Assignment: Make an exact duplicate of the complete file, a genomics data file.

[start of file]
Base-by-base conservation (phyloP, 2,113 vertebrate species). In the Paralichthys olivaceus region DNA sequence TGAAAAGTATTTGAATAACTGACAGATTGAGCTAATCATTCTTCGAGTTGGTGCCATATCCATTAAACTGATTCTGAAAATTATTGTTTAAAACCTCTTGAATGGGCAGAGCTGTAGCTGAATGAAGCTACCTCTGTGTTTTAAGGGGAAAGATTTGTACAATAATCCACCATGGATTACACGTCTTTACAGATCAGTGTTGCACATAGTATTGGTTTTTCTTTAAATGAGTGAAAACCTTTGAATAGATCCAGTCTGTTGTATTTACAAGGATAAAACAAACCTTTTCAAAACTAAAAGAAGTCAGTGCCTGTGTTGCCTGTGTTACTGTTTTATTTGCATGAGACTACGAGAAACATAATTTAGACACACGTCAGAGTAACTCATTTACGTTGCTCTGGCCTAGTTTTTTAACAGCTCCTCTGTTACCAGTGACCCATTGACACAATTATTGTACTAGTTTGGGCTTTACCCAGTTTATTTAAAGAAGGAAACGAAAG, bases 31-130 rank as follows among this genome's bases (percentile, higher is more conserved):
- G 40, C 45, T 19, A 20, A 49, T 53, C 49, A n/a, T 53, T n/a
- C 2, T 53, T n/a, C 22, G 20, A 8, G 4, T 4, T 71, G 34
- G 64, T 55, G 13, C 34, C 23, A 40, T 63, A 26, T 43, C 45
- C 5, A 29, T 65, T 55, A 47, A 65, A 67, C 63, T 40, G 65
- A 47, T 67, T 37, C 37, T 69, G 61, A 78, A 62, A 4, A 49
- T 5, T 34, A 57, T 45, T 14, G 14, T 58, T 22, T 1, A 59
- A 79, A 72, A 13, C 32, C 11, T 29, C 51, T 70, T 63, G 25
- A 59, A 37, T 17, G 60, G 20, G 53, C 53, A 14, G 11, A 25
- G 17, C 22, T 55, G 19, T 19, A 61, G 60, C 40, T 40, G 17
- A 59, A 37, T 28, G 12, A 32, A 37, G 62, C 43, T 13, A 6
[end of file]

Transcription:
Base-by-base conservation (phyloP, 2,113 vertebrate species). In the Paralichthys olivaceus region DNA sequence TGAAAAGTATTTGAATAACTGACAGATTGAGCTAATCATTCTTCGAGTTGGTGCCATATCCATTAAACTGATTCTGAAAATTATTGTTTAAAACCTCTTGAATGGGCAGAGCTGTAGCTGAATGAAGCTACCTCTGTGTTTTAAGGGGAAAGATTTGTACAATAATCCACCATGGATTACACGTCTTTACAGATCAGTGTTGCACATAGTATTGGTTTTTCTTTAAATGAGTGAAAACCTTTGAATAGATCCAGTCTGTTGTATTTACAAGGATAAAACAAACCTTTTCAAAACTAAAAGAAGTCAGTGCCTGTGTTGCCTGTGTTACTGTTTTATTTGCATGAGACTACGAGAAACATAATTTAGACACACGTCAGAGTAACTCATTTACGTTGCTCTGGCCTAGTTTTTTAACAGCTCCTCTGTTACCAGTGACCCATTGACACAATTATTGTACTAGTTTGGGCTTTACCCAGTTTATTTAAAGAAGGAAACGAAAG, bases 31-130 rank as follows among this genome's bases (percentile, higher is more conserved):
- G 40, C 45, T 19, A 20, A 49, T 53, C 49, A n/a, T 53, T n/a
- C 2, T 53, T n/a, C 22, G 20, A 8, G 4, T 4, T 71, G 34
- G 64, T 55, G 13, C 34, C 23, A 40, T 63, A 26, T 43, C 45
- C 5, A 29, T 65, T 55, A 47, A 65, A 67, C 63, T 40, G 65
- A 47, T 67, T 37, C 37, T 69, G 61, A 78, A 62, A 4, A 49
- T 5, T 34, A 57, T 45, T 14, G 14, T 58, T 22, T 1, A 59
- A 79, A 72, A 13, C 32, C 11, T 29, C 51, T 70, T 63, G 25
- A 59, A 37, T 17, G 60, G 20, G 53, C 53, A 14, G 11, A 25
- G 17, C 22, T 55, G 19, T 19, A 61, G 60, C 40, T 40, G 17
- A 59, A 37, T 28, G 12, A 32, A 37, G 62, C 43, T 13, A 6